This report originally published at defense.gov.
SCHRIEVER AIR FORCE BASE, Colo. —
Leaning over a table with a sanding mask on, Air Force Capt. Ramon Rosario, the executive officer for the 4th Space Operations Squadron here, smooths the edges of a coaster with a cornucopia of fruit laid out in front of him like a Thanksgiving dinner.
“Strawberries are the hardest to dry the way you want them,” Rosario said through his mask, eyes fixed on the coaster. “They retain too much moisture and are hard to shape the right way.”
One may ask what strawberries and coasters have in common. For Rosario, the question is: What more can he do with both to make art?
At home, Rosario finds time to engage in his passion — using dried fruits as artistic centerpieces for his own creations, whose creations span from coasters and earrings to necklaces, tie pins and lampshades.
‘I Enjoy Everything About the Process’
“I enjoy everything about the process,” he said. “From the idea to the final result.”
Rosario, a self-described chef, said he loves to experiment in the kitchen.
“One day, I was candying oranges,” he recalled. “And when I finished, I thought the oranges looked absolutely stunning in contrast to the bright white color of the serving plate. It was then I thought ‘I could do something with this.’”
Rosario soon graduated from small citrus fruits to larger, more ambitious projects.
“It was a lot of trial and error, but I just kept going,” he said.
His process begins at the grocery store, where he hand-selects fruits he feels would be optimal for his creations.
At home, Rosario cuts the fruit, often in thin slices. He then dries the cut fruit as he prepares an adhesive residue — a delicate process which involves a precise mixture of various components within a limited window of time.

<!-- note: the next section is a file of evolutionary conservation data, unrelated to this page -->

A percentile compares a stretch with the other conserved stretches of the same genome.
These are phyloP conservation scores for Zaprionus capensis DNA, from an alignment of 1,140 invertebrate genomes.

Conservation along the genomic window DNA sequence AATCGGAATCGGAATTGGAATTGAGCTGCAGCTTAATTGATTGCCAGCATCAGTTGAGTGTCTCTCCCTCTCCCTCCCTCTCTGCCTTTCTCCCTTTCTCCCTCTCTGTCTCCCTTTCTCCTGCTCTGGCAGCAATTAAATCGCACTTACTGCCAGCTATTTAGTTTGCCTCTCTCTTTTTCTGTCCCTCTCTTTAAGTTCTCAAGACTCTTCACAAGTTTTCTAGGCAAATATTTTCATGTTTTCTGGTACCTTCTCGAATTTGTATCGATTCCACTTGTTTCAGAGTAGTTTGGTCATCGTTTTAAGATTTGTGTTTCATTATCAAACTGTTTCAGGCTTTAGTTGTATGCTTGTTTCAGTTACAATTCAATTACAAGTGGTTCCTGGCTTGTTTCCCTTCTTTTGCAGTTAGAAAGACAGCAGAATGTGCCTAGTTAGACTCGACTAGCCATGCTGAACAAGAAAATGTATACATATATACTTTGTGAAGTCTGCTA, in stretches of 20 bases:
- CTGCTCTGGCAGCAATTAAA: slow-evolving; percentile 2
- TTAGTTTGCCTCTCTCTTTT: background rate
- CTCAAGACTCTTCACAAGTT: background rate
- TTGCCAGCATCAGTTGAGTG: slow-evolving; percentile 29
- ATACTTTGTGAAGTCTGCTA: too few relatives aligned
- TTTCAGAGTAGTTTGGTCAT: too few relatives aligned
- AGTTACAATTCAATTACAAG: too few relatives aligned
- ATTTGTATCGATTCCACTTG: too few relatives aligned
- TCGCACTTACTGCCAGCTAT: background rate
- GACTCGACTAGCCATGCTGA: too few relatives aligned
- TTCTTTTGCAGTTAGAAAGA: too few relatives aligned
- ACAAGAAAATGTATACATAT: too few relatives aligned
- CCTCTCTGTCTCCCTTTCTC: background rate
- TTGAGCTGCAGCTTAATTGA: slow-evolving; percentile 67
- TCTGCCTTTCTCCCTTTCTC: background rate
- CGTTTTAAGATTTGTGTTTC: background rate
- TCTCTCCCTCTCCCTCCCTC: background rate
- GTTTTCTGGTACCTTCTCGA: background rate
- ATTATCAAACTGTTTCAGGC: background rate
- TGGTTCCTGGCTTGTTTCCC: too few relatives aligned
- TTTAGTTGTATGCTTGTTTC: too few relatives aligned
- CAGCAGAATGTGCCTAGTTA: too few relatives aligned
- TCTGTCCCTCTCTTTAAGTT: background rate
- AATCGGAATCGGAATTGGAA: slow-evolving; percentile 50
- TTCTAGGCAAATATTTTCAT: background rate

For most of his creations, once the adhesive resin is prepared, he dips the dried fruit into it, coating it in a preservative which helps retain color while giving the fruit a gleam.
Air Force Values
The end result is a preserved dried fruit Rosario uses for whatever artistic purpose he desires. He said the overall process requires attention to detail, focus and discipline — traits he credits to the values he has learned while serving in the Air Force.
“Joining the Air Force has significantly helped guide my unstructured side,” he said. “Everything I learned in the Air Force applies to my craft.”
Air Force 2nd Lt. Alexandra Mangueira, a satellite engineer with 4th SOPS, who has known Rosario for more than two years, said she was intrigued when she learned of his hobby, but was not surprised given his artistic personality and work ethic.
“He is definitely very unique, loyal and reliable,” she said. “You can tell the work he does here at 4th SOPS reflects in his craftsmanship — it’s detail-oriented and organized.”
While Rosario said his art is a reflection of his work with 4th SOPS and his service in general, he added engaging in a personal passion away from the workplace helps him become a better airman.
“This helps round myself out,” he said. “I come home after a long day at work pushing papers, going to and scheduling meetings, and I come back to this and it puts me at peace, clearing my mind for the next day.”
He encourages airmen to find time to engage in their own passions outside of their work life in order to build their resiliency.
“You need something like this, as we often get all caught up in the day-to-day work and it helps to have a hobby you love,” he said.
“Mangueira said she looks forward to seeing where Rosario’s talent will lead.
“While we each serve under the same core values, it is our diversity which gives us strength,” she said.
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